Longford property sales at low ebb

Liam Cosgrove


Liam Cosgrove



Property prices in Longford to continue rising for next three years

The number of property transactions in Longford lag behind the rest of the country, new figures show

Despite the reported pick up in property transactions nationally, Longford is still lagging behind many of its neighbouring counties.

A new study of the Property Price Register for the first six months of 2017 found Longford recorded the fewest number of transactions in the country, with just 177 deals struck between January and June.

That represents a decline of 19 per cent on the same period 12 months previously, property website MyHome.ie discovered.

The study showed there were 23,148 sales nationally in the first half of the year.

The value of those transactions also increased significantly, rising from €5.1bn to €5.8bn, representting an increase of 15 per cent.

Unsurprisingly, it was Dublin that led the way in the first six months of the year with 7,455 sales – an increase of 11% on the 6,717 sales recorded for the same period last year. The amount of money spent in the capital also grew by 13.2%, from €2.7bn to over €3bn.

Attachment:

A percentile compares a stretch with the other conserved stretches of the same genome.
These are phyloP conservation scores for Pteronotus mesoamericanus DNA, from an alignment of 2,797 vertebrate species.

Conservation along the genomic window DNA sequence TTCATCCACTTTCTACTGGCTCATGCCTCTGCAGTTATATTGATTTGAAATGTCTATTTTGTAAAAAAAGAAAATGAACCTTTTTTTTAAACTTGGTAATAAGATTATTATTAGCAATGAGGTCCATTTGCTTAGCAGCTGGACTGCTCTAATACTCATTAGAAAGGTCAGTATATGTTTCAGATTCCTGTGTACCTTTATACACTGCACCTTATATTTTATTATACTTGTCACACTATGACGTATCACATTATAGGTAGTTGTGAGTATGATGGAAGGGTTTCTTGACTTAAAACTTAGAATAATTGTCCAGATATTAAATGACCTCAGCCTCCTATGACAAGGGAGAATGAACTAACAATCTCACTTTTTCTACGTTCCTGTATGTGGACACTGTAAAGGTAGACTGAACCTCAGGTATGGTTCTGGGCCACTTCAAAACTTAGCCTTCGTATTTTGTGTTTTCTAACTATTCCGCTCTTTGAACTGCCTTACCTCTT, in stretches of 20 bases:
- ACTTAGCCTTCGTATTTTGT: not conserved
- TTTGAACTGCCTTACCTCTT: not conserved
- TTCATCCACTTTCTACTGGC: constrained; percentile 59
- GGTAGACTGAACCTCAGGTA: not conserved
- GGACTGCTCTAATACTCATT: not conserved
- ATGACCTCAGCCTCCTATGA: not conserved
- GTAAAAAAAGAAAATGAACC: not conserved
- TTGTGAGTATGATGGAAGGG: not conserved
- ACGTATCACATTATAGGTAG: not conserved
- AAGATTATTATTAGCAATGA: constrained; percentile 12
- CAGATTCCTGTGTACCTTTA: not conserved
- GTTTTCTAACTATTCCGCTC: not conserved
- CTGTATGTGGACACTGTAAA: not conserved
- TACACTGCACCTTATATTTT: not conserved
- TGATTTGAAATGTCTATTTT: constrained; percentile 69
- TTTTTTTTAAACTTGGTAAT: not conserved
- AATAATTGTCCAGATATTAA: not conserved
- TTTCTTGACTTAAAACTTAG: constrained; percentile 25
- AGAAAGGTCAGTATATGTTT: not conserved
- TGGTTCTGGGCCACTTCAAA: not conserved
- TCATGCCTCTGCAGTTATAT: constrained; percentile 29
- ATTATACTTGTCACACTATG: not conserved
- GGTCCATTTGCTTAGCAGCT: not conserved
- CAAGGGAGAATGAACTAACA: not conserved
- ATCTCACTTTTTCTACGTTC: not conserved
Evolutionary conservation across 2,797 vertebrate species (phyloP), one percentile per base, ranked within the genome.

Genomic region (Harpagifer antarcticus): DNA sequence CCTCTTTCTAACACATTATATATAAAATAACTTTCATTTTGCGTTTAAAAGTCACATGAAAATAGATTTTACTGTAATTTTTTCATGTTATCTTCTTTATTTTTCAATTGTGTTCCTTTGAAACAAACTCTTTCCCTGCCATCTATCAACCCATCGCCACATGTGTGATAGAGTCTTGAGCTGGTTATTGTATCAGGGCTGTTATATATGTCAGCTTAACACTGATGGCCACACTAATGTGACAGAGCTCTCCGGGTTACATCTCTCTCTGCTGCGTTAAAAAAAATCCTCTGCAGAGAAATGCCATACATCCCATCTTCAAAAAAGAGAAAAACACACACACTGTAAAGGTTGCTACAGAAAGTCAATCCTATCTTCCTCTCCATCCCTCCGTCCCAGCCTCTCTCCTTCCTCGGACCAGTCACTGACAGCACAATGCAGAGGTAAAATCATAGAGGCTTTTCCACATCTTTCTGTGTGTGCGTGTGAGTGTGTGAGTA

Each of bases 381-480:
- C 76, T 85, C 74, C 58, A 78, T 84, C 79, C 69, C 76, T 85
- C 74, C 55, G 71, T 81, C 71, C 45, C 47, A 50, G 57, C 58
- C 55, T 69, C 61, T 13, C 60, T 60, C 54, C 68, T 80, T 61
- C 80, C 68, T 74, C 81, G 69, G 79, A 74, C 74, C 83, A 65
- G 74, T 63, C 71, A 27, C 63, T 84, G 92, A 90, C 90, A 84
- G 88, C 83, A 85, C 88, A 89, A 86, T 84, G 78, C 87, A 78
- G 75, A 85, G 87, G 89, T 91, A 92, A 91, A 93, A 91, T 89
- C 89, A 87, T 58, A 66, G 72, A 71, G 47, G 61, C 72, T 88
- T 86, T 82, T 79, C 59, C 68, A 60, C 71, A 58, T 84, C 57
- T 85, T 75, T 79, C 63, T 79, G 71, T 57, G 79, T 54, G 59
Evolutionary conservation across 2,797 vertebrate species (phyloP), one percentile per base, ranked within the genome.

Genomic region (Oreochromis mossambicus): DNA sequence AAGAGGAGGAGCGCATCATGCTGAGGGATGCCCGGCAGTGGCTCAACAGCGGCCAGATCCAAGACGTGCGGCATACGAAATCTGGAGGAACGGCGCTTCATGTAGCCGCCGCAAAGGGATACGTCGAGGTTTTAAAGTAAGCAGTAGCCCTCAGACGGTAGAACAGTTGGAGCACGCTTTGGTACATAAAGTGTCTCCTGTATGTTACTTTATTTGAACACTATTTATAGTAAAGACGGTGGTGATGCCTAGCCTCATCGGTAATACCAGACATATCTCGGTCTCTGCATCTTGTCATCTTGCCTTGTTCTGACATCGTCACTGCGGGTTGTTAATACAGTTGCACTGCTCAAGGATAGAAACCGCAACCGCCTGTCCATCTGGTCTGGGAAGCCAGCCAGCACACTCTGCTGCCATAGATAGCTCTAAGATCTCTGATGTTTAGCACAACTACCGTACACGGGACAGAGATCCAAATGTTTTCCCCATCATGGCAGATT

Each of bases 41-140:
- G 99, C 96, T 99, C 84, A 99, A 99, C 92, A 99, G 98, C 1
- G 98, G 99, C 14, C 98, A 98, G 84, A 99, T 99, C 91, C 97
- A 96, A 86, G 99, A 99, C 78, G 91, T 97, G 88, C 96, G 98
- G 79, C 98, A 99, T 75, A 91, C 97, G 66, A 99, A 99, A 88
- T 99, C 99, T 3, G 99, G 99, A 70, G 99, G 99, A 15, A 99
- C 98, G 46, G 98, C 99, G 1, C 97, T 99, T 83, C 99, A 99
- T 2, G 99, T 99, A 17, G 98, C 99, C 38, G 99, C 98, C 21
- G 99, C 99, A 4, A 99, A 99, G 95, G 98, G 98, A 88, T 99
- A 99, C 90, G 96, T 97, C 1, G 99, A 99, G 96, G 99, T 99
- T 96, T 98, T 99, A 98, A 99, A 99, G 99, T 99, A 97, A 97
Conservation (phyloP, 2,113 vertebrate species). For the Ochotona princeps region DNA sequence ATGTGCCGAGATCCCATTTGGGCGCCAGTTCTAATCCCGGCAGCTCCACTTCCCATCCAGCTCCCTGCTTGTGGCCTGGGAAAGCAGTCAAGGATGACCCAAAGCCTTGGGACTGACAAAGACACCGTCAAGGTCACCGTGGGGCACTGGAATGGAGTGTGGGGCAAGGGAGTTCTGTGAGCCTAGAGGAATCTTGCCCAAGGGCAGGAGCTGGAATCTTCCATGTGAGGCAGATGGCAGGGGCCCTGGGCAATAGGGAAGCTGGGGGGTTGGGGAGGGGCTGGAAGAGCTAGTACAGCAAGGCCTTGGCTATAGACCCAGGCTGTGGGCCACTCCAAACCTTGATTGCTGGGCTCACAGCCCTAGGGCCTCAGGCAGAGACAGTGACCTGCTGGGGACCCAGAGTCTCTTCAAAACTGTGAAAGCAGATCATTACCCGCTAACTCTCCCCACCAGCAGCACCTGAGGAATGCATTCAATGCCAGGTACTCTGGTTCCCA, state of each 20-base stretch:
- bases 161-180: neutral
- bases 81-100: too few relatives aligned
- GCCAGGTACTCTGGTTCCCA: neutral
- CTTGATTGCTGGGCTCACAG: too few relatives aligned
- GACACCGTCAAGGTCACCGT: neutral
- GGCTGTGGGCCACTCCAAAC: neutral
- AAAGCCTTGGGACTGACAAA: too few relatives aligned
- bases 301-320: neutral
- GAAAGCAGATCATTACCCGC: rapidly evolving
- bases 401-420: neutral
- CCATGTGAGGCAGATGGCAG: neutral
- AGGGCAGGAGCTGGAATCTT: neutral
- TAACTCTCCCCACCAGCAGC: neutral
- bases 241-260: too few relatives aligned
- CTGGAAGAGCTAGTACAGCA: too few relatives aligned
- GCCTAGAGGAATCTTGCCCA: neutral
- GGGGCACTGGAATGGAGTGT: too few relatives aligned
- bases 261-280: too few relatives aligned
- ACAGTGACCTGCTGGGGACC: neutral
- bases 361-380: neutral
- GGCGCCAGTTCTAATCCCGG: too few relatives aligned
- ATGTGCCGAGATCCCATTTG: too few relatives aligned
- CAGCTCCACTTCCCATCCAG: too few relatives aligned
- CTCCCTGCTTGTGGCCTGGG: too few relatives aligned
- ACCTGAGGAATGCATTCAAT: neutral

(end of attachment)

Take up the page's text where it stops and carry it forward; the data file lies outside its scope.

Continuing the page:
The capital was followed by Cork (2,532), Kildare (1,212), Galway (1,138) with Meath (970) and Limerick (834) making the top six.

Angela Keegan, Managing Director of MyHome.ie said the overall increase in sales in the first six months was a move in the right direction for the property market.

“In 2016 there were over 48,000 house sales and we think that if current trends continue we should comfortably exceed 50,000 sales this year.

“The rise in sales and values in the commuter belt is the standout feature in these figures and indicates that the lack of supply of affordable houses is pushing buyers out of Dublin.

“We can see that the number of sales in Meath is up 43% while the value of transactions is up 47%.

"In Wicklow sales are up 21% while values are up 25%.

“The downside of this trend and something which has been highlighted in recent reports is the increase in commuting times for people working in Dublin.”